Dell TabletSales of tablets have continued to fall in the third quarter of this year – that's the fourth quarter in a row showing a decline.

IDC released figures showing that shipments were down by 12.6 percent in the third quarter, compared to the same quarter this time last year.

Shipments amounted to 48.7 million units worldwide, and the installed base of tablets at the end of last year was 581.9 million units, up 36 percent from 2013.

IDC said that it believes people are hanging onto devices for four years or more, but added to that, the smartphone installed base is getting bigger and phone display sizes are larger.

The market is on the move, said IDC, and there are signs that people are considering detachable machines, the so-called 2-in-1s.

The problem there is that these detachables are much more expensive than smartphones and, for that matter, tablets.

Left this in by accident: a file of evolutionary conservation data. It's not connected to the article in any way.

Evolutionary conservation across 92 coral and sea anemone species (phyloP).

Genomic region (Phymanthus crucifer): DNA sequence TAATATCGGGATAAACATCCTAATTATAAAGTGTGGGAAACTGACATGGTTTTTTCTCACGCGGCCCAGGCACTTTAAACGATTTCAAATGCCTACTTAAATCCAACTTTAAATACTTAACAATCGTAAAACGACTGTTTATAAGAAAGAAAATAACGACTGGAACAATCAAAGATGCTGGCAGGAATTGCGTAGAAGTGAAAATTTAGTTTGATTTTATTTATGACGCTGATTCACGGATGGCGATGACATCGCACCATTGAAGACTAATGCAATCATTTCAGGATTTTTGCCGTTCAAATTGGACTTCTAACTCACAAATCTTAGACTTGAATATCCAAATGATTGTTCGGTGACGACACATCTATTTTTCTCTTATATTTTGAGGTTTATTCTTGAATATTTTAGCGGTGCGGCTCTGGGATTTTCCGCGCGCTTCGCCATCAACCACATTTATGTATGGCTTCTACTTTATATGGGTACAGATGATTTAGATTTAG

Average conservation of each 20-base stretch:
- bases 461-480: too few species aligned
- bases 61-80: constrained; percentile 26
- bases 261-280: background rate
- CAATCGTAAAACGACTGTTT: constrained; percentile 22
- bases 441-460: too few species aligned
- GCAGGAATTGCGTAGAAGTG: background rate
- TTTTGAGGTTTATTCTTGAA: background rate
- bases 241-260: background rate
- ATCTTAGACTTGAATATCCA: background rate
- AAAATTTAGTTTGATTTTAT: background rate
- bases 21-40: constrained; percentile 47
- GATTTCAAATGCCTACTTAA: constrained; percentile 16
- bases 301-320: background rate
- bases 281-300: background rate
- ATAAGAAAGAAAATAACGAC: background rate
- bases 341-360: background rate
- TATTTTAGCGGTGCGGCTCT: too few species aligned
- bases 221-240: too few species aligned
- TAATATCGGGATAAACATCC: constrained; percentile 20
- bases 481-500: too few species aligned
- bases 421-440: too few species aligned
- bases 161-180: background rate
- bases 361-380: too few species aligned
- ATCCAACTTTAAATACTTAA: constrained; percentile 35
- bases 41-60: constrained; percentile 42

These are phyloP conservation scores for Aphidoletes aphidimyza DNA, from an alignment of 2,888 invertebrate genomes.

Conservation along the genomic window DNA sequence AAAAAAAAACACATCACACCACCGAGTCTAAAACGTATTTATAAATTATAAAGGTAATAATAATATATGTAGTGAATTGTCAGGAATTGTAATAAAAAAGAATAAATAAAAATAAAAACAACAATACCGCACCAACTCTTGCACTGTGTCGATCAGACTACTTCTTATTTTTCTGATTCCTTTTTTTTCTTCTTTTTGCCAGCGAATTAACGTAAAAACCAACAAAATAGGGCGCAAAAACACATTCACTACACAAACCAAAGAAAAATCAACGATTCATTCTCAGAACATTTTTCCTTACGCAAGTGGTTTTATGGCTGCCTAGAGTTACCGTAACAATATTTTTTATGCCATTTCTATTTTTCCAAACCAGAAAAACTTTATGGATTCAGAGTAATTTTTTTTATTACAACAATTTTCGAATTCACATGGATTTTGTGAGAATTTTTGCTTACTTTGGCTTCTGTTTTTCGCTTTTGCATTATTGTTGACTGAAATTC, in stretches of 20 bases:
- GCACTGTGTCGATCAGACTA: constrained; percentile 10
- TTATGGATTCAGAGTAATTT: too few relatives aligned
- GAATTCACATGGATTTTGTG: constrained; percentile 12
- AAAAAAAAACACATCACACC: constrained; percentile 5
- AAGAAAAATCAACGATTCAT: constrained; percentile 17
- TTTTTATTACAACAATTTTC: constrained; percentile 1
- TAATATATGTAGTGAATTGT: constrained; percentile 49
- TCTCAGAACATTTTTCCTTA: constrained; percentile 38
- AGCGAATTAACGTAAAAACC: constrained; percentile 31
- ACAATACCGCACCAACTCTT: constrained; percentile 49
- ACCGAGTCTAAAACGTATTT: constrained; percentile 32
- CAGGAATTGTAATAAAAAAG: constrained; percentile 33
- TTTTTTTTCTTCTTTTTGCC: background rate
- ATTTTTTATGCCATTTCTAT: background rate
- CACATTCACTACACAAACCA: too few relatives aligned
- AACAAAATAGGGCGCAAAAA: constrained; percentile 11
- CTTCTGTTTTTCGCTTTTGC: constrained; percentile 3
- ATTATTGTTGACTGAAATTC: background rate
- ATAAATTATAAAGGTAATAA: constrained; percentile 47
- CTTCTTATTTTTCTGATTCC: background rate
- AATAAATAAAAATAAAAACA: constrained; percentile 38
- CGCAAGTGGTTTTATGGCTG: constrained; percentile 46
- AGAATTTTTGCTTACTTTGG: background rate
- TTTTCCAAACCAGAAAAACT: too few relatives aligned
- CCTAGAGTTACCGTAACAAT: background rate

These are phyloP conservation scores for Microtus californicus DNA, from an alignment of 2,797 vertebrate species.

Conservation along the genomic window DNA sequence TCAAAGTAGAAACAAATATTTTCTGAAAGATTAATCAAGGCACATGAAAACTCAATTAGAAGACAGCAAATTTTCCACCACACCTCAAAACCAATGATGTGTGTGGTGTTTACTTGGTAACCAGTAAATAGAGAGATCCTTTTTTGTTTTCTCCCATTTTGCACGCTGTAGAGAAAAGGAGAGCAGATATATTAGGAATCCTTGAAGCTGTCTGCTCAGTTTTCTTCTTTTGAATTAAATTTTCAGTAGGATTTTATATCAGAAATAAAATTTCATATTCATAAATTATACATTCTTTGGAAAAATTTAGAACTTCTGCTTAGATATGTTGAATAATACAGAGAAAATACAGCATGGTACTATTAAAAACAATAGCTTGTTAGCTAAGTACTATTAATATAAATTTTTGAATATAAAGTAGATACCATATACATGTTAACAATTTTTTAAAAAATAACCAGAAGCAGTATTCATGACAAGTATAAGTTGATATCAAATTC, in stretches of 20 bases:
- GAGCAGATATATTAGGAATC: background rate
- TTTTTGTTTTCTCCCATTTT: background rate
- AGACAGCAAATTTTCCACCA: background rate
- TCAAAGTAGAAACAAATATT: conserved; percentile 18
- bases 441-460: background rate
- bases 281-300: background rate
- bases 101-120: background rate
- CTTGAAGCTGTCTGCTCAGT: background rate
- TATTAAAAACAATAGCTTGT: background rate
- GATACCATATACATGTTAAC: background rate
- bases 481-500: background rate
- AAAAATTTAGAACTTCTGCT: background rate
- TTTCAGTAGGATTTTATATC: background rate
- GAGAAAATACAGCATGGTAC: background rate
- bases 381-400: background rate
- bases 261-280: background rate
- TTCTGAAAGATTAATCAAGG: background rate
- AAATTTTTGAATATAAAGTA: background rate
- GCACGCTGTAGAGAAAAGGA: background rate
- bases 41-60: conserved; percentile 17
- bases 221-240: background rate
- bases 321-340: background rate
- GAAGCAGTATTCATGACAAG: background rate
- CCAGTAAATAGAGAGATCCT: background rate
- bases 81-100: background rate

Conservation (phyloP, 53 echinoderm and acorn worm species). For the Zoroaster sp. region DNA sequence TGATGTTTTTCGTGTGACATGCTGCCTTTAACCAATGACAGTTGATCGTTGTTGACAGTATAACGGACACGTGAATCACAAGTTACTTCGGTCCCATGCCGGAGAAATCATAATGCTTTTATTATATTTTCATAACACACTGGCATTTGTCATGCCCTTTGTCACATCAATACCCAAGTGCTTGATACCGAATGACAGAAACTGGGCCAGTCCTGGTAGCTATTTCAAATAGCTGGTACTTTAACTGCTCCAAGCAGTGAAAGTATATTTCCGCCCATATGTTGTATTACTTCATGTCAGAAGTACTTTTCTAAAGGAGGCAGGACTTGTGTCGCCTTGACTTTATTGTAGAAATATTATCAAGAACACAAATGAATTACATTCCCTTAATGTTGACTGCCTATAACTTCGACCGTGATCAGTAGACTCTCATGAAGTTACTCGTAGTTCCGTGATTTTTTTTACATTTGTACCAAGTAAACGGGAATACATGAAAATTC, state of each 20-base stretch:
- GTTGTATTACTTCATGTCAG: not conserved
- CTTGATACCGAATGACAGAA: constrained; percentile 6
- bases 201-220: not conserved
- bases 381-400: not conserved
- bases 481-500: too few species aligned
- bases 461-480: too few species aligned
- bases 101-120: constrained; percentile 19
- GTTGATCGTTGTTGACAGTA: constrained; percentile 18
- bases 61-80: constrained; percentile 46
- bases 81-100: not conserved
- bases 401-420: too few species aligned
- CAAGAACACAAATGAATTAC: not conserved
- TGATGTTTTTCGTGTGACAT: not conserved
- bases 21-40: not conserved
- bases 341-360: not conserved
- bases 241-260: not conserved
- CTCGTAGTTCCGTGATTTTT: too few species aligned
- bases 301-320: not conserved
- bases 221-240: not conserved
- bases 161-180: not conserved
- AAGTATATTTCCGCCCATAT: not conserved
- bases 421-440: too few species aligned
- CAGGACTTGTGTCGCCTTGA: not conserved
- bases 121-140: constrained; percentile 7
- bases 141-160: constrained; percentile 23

Apple remains the top dog in the market, although the shine is coming off its tablet line because of "self cannibilisation". Samgung i second, followed by Lenovo, Asis, and Huawei.

Wi-fi wins in shops

Posted: 29 Oct 2015 07:23 AM PDT

wi-fi symbolLocation applications in shops will be worth $2.5 billion in 2020, and based on wi-fi, largely because of the huge installed base of smartphones.

ABI Research said that BLE beacons have become the flavour of the day but wi-fi has an unparalleled reach.

Shops will use wi-fi because of its superior penetration and will be used by major chains as an aid to analytics, ABI said.

Patrick Connolly, a principal analyst at the firm, said that 802.11mc and wi-fi aware are much more accurate than existing wi-fi standards.

He said: "Most access point vendors have developed their own high accuracy algorithms to compete with other indoor technologies.

"Wi-fi Aware has long term potential in a lot of markets, but there is very little for retail technology companies to hang their hats on today."

He said leading edge startups are hybridising wi-fi with BLE camera analytics and that gives a big potential for proximity advertising and "loyalty rewards".